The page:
• What is a recent example where internal communications worked really well?
  • What is a recent example where internal communications failed?
  • What other suggestions do you have about improving our communication strategy going forward?

Employee diversity, equity, inclusion and belonging (DEI) survey question examples

This survey should be run completely anonymously, especially since it’s common employee DEI surveys to ask pointed demographic questions about race, ethnicity, gender identity, etc. so that you can filter the data to look for any underrepresented, marginalized, or unengaged groups. As your company grows, you may not have a massive number of people in any minority group, so you want to make sure that you can’t “spot” a certain employee’s answers within this data. Your team should feel safe while filling out this survey to respond openly and honestly, without any fear of how the organization or their supervisor might respond. Our friends at CultureAmp have some good advice about how to take action on DEI survey results, as well.

  • How diverse is your team?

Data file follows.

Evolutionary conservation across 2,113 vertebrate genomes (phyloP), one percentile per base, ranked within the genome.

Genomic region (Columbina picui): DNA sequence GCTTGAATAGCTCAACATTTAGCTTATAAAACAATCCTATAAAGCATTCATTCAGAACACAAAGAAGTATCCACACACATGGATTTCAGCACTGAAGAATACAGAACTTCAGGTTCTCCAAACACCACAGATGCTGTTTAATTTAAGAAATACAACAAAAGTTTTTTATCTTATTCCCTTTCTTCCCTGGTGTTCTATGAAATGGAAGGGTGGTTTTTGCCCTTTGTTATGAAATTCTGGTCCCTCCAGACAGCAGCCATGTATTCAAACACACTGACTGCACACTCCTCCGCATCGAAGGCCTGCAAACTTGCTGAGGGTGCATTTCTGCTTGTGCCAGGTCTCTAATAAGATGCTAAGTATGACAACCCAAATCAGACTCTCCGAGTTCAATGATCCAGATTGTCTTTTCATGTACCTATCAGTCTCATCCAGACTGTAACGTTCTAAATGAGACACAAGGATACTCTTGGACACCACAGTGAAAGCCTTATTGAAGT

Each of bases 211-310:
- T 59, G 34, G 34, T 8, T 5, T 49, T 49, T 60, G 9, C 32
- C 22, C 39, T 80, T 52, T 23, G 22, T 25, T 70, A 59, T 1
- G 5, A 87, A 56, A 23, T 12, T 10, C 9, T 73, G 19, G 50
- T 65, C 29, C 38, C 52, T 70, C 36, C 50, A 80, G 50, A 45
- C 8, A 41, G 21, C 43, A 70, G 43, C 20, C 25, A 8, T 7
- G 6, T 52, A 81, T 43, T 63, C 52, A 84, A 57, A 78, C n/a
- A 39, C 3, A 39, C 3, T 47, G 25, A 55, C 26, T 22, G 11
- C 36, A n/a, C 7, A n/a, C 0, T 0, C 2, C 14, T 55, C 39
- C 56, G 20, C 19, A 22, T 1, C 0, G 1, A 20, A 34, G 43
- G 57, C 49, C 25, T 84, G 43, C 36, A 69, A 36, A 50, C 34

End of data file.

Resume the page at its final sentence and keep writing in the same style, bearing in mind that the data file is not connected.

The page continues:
• Does the organization provide equal growth opportunities to everyone?
  • Are you comfortable talking about your ethnic background?
  • How can we provide employees more freedom to voice their feelings?
  • Are you able to discuss your concerns safely?
  • Have you felt that you’ve ever been treated unfairly?
  • How is our team doing with gender equality?
  • Do you believe that the company gives you adequate resources as per your needs?
  • What can we do to help us make better decisions?
  • What measures could be taken to improve diversity and inclusion?
  • Have you ever felt alienated, excluded, or discriminated against when trying to participate at work?
  • Do you feel accepted and respected in the workplace?
  • The following series of questions are all to be answered on a scale of 1-5, 1 being strongly disagree, and 5 being strongly agree.